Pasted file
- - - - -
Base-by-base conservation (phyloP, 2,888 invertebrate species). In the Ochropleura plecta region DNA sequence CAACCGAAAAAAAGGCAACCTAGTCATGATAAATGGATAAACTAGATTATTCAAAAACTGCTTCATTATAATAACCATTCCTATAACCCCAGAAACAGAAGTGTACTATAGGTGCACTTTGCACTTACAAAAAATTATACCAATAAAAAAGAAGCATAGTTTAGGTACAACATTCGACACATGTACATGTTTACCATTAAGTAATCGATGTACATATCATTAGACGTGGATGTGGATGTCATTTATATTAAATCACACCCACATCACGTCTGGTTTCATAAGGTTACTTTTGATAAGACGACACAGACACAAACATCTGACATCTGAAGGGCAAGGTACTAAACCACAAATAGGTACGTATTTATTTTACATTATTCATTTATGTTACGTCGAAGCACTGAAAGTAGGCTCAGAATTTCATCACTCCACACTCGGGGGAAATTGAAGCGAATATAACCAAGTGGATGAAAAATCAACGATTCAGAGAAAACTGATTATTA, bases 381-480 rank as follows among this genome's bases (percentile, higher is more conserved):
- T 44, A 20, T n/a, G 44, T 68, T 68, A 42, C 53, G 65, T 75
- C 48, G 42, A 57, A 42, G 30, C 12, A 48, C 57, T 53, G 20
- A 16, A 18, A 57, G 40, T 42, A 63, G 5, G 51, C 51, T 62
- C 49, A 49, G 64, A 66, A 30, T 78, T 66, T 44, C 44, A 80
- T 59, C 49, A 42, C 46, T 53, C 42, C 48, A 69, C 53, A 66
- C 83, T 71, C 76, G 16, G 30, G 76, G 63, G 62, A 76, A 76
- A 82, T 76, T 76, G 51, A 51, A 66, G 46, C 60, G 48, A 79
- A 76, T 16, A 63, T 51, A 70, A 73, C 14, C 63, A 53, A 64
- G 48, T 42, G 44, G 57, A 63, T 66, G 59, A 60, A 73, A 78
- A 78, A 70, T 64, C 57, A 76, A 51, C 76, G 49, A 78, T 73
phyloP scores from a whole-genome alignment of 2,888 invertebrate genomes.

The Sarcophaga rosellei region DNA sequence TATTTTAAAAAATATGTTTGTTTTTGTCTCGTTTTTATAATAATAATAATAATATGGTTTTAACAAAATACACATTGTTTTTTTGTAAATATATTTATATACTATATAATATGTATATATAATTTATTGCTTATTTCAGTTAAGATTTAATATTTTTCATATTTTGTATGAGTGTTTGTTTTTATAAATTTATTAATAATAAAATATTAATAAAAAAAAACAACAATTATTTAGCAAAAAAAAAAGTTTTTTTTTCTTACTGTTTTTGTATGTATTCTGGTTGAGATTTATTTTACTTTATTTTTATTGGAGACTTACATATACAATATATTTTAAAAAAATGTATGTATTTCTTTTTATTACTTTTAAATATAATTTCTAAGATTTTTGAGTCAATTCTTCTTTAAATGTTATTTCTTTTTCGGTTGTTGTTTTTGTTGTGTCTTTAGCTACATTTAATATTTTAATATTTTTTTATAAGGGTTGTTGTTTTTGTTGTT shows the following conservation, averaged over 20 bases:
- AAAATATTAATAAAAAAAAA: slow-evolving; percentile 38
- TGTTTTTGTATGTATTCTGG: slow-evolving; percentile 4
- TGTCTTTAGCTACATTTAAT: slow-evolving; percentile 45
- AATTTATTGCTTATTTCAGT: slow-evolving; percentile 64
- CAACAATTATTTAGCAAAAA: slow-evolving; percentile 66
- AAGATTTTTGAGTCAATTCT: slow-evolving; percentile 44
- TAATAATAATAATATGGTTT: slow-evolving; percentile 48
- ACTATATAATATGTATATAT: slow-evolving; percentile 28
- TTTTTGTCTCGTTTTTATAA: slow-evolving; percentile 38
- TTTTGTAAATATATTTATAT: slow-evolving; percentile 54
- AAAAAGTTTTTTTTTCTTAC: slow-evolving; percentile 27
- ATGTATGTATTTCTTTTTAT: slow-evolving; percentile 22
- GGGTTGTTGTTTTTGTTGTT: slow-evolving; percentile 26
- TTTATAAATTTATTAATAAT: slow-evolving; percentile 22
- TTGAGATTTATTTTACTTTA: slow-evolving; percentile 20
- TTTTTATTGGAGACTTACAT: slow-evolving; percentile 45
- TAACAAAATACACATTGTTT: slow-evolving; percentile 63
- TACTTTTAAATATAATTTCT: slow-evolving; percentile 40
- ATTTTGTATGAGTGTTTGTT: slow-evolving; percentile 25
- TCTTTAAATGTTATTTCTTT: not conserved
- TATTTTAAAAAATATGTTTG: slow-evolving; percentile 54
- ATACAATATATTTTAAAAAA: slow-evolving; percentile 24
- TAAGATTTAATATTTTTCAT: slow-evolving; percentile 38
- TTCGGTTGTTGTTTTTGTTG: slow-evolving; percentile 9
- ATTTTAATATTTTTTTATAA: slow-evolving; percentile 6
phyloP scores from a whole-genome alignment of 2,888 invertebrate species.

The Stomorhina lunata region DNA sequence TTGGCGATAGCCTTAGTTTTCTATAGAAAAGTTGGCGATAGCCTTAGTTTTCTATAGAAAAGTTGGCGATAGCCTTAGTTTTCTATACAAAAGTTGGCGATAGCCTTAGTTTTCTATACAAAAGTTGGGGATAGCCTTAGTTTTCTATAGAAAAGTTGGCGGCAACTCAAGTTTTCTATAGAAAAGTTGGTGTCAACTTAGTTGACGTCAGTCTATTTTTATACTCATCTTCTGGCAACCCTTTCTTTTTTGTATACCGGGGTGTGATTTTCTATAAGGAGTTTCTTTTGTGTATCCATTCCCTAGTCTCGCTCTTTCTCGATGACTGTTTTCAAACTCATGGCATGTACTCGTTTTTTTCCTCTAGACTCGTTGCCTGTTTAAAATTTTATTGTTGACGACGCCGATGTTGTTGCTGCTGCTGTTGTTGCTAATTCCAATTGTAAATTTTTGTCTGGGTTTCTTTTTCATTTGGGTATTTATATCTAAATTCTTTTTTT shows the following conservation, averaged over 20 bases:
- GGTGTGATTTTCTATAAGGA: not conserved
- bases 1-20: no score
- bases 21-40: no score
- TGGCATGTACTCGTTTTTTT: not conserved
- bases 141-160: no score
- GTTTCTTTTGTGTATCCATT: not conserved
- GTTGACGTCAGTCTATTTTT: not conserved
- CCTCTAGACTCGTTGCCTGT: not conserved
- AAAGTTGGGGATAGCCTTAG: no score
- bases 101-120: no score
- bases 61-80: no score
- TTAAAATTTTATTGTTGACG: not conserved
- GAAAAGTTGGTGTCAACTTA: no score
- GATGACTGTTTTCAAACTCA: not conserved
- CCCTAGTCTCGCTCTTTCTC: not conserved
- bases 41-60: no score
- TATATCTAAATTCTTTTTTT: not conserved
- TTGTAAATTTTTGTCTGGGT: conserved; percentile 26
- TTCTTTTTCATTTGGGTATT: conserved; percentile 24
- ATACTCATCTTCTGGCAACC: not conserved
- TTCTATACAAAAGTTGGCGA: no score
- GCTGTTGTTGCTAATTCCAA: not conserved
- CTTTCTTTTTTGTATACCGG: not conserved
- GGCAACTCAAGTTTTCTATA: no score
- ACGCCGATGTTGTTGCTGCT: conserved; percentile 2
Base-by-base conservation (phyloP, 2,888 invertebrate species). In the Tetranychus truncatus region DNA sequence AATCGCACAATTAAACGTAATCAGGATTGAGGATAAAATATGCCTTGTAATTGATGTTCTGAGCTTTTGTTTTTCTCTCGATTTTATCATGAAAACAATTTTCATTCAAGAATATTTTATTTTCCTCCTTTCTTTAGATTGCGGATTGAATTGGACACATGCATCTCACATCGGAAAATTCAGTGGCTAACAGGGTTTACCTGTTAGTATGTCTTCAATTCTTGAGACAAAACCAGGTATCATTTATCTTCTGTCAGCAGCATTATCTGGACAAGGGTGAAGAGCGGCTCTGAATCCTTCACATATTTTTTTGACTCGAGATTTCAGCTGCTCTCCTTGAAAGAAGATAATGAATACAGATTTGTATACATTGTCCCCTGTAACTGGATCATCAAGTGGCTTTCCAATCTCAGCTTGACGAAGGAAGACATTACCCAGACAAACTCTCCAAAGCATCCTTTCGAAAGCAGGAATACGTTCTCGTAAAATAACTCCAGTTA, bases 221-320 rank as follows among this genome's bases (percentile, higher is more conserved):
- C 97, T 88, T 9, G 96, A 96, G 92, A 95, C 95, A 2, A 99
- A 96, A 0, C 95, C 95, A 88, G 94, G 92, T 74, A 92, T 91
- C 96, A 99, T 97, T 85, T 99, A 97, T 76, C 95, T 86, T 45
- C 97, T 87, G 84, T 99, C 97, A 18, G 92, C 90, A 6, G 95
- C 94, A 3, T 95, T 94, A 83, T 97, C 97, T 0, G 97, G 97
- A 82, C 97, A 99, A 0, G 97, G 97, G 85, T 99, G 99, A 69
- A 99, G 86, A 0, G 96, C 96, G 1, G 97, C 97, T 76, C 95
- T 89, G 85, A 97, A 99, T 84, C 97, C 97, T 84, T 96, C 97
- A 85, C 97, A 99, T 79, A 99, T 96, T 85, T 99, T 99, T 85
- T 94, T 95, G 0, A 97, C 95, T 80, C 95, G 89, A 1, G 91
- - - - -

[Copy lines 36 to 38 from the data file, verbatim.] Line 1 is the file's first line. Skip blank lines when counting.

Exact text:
- TAAGATTTAATATTTTTCAT: slow-evolving; percentile 38
- TTCGGTTGTTGTTTTTGTTG: slow-evolving; percentile 9
- ATTTTAATATTTTTTTATAA: slow-evolving; percentile 6